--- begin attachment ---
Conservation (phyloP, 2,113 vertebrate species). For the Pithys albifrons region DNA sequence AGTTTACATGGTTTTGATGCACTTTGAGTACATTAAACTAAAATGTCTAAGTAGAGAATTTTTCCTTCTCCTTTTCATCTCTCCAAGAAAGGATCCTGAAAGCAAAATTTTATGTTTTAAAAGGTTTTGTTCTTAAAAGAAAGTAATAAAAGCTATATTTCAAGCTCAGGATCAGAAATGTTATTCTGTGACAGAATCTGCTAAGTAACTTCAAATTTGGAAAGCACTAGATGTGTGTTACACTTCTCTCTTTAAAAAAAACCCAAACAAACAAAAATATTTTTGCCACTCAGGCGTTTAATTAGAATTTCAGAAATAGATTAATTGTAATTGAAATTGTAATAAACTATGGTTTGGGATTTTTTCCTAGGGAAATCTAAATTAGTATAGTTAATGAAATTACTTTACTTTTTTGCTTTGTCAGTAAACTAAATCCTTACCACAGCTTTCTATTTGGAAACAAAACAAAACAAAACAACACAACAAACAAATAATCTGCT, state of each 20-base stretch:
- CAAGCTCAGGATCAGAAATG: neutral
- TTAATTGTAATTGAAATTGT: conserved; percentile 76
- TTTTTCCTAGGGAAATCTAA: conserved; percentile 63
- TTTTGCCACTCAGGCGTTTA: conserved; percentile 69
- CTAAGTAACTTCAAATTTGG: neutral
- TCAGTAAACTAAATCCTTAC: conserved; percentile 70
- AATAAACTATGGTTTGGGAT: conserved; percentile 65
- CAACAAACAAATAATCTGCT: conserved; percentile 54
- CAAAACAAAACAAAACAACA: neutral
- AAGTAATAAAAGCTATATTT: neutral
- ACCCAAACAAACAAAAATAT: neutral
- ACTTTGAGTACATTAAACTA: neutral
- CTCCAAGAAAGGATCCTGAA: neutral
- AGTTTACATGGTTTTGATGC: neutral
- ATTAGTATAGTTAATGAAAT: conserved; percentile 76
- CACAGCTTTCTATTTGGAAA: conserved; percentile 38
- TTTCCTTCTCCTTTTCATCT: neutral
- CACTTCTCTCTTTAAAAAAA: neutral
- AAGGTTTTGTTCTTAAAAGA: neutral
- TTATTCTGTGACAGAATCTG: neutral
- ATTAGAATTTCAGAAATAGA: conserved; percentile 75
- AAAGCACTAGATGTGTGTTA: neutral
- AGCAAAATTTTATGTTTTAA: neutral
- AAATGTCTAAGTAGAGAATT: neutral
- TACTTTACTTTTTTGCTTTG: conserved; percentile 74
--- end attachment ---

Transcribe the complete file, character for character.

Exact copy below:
Conservation (phyloP, 2,113 vertebrate species). For the Pithys albifrons region DNA sequence AGTTTACATGGTTTTGATGCACTTTGAGTACATTAAACTAAAATGTCTAAGTAGAGAATTTTTCCTTCTCCTTTTCATCTCTCCAAGAAAGGATCCTGAAAGCAAAATTTTATGTTTTAAAAGGTTTTGTTCTTAAAAGAAAGTAATAAAAGCTATATTTCAAGCTCAGGATCAGAAATGTTATTCTGTGACAGAATCTGCTAAGTAACTTCAAATTTGGAAAGCACTAGATGTGTGTTACACTTCTCTCTTTAAAAAAAACCCAAACAAACAAAAATATTTTTGCCACTCAGGCGTTTAATTAGAATTTCAGAAATAGATTAATTGTAATTGAAATTGTAATAAACTATGGTTTGGGATTTTTTCCTAGGGAAATCTAAATTAGTATAGTTAATGAAATTACTTTACTTTTTTGCTTTGTCAGTAAACTAAATCCTTACCACAGCTTTCTATTTGGAAACAAAACAAAACAAAACAACACAACAAACAAATAATCTGCT, state of each 20-base stretch:
- CAAGCTCAGGATCAGAAATG: neutral
- TTAATTGTAATTGAAATTGT: conserved; percentile 76
- TTTTTCCTAGGGAAATCTAA: conserved; percentile 63
- TTTTGCCACTCAGGCGTTTA: conserved; percentile 69
- CTAAGTAACTTCAAATTTGG: neutral
- TCAGTAAACTAAATCCTTAC: conserved; percentile 70
- AATAAACTATGGTTTGGGAT: conserved; percentile 65
- CAACAAACAAATAATCTGCT: conserved; percentile 54
- CAAAACAAAACAAAACAACA: neutral
- AAGTAATAAAAGCTATATTT: neutral
- ACCCAAACAAACAAAAATAT: neutral
- ACTTTGAGTACATTAAACTA: neutral
- CTCCAAGAAAGGATCCTGAA: neutral
- AGTTTACATGGTTTTGATGC: neutral
- ATTAGTATAGTTAATGAAAT: conserved; percentile 76
- CACAGCTTTCTATTTGGAAA: conserved; percentile 38
- TTTCCTTCTCCTTTTCATCT: neutral
- CACTTCTCTCTTTAAAAAAA: neutral
- AAGGTTTTGTTCTTAAAAGA: neutral
- TTATTCTGTGACAGAATCTG: neutral
- ATTAGAATTTCAGAAATAGA: conserved; percentile 75
- AAAGCACTAGATGTGTGTTA: neutral
- AGCAAAATTTTATGTTTTAA: neutral
- AAATGTCTAAGTAGAGAATT: neutral
- TACTTTACTTTTTTGCTTTG: conserved; percentile 74